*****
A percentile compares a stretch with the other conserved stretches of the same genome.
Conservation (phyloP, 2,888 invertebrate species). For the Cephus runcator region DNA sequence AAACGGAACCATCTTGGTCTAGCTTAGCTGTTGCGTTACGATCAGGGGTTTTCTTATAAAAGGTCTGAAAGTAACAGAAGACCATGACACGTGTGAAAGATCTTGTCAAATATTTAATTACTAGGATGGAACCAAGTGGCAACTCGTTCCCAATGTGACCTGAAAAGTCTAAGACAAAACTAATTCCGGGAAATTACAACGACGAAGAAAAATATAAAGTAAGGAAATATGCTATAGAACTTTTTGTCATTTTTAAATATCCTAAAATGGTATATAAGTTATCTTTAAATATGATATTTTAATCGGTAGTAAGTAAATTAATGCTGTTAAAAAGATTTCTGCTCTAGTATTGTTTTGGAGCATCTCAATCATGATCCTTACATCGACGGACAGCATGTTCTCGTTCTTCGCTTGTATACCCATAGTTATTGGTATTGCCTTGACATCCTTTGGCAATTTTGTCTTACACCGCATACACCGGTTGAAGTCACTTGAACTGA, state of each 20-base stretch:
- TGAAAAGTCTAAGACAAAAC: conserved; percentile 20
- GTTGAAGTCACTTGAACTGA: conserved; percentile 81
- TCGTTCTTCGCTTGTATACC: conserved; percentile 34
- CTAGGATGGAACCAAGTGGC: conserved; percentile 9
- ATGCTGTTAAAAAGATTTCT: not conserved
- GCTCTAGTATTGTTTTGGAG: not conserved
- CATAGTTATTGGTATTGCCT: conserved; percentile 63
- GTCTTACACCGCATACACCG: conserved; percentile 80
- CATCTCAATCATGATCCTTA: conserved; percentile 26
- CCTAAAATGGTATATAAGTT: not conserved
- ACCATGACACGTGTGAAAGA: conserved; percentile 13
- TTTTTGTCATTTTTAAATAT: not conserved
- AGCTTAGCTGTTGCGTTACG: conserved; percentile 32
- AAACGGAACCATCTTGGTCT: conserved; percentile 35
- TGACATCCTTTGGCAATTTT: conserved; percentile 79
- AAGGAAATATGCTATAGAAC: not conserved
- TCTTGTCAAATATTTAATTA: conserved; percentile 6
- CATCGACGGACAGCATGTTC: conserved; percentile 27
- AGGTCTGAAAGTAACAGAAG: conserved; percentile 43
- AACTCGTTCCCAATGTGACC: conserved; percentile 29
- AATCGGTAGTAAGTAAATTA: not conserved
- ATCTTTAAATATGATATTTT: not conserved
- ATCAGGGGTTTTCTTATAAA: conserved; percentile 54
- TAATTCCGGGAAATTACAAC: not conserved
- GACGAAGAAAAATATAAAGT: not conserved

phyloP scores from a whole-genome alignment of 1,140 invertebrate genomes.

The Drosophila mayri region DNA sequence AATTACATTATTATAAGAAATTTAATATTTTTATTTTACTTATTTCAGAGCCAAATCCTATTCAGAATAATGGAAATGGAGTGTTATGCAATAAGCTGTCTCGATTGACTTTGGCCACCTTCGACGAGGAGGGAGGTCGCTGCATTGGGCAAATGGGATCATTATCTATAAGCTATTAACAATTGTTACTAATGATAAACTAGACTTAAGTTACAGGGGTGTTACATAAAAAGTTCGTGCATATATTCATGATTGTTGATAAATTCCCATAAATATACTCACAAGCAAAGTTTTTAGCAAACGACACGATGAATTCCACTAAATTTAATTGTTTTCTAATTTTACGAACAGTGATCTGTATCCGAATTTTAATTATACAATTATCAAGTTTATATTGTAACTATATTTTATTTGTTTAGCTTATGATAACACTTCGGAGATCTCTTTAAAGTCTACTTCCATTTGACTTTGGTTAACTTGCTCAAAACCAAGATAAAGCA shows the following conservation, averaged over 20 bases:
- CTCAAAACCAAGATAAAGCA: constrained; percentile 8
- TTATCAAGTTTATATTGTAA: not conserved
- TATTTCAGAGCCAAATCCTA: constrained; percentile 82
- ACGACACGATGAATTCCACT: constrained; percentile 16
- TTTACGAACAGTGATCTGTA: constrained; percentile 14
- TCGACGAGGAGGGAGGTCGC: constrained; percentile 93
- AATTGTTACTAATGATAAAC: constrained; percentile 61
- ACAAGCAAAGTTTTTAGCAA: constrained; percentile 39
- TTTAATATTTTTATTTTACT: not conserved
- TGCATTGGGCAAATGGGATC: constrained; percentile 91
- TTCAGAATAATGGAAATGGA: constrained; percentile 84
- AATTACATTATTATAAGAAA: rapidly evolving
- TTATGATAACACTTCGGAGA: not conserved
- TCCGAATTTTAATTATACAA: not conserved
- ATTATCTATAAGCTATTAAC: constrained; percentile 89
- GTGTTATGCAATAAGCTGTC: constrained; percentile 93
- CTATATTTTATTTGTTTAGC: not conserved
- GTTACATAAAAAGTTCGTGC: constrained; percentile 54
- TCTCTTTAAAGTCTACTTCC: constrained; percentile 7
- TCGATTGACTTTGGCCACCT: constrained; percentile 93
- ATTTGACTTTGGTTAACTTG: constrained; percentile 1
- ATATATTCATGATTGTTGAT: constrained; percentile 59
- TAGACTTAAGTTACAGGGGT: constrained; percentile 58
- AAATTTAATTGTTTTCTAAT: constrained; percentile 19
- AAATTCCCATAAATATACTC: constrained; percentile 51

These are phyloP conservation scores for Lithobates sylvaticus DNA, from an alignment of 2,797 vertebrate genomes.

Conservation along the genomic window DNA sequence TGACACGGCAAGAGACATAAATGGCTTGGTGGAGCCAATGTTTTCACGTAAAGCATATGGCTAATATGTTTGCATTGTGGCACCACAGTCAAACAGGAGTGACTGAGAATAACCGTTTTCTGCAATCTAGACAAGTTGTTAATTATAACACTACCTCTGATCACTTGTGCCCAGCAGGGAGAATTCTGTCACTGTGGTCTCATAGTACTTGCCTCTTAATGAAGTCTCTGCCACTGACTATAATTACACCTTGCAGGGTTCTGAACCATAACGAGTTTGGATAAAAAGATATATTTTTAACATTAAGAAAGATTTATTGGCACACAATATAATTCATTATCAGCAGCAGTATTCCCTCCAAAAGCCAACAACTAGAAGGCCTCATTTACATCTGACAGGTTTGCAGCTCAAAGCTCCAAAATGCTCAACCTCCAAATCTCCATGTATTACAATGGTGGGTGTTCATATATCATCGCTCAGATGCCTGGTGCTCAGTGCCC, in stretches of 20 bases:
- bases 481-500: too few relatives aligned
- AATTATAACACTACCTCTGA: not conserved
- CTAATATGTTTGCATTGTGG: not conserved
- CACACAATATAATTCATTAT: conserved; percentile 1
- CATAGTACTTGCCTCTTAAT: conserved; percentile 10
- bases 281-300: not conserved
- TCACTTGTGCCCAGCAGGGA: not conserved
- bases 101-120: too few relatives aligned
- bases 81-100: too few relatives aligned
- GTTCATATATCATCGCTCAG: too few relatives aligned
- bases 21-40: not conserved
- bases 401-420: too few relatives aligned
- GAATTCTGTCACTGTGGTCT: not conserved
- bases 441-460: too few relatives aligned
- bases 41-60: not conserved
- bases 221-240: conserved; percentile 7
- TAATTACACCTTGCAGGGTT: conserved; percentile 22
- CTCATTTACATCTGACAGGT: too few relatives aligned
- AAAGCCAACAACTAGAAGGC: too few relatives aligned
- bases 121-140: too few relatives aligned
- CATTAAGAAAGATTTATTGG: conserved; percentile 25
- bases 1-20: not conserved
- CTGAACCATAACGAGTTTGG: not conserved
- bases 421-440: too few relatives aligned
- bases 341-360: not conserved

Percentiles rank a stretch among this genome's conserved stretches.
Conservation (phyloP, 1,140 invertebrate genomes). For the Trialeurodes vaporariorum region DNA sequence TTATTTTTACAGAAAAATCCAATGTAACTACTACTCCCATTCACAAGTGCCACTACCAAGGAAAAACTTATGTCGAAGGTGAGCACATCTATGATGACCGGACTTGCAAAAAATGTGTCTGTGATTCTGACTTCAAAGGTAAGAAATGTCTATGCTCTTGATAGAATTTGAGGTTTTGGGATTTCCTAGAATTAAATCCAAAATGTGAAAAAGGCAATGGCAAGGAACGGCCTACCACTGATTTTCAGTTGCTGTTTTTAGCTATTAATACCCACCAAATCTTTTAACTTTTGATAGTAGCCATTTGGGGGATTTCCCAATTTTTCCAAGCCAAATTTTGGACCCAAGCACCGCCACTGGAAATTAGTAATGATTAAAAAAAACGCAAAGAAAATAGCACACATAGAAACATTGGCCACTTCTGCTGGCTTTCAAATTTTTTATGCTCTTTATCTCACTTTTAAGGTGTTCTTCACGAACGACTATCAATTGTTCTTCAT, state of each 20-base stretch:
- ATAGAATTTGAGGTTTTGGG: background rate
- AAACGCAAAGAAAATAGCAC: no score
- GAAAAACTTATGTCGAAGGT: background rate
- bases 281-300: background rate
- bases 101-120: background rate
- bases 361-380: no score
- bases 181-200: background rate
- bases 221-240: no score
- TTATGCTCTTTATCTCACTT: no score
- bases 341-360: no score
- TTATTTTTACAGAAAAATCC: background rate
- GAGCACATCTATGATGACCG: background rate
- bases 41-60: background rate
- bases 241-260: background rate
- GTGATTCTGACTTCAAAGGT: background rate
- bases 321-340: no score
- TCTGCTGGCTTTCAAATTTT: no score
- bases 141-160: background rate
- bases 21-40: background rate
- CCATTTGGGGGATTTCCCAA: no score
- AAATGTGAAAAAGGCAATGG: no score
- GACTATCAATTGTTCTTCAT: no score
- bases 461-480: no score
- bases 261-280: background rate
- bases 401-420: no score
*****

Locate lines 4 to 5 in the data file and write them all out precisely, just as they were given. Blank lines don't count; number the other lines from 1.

- GTTGAAGTCACTTGAACTGA: conserved; percentile 81
- TCGTTCTTCGCTTGTATACC: conserved; percentile 34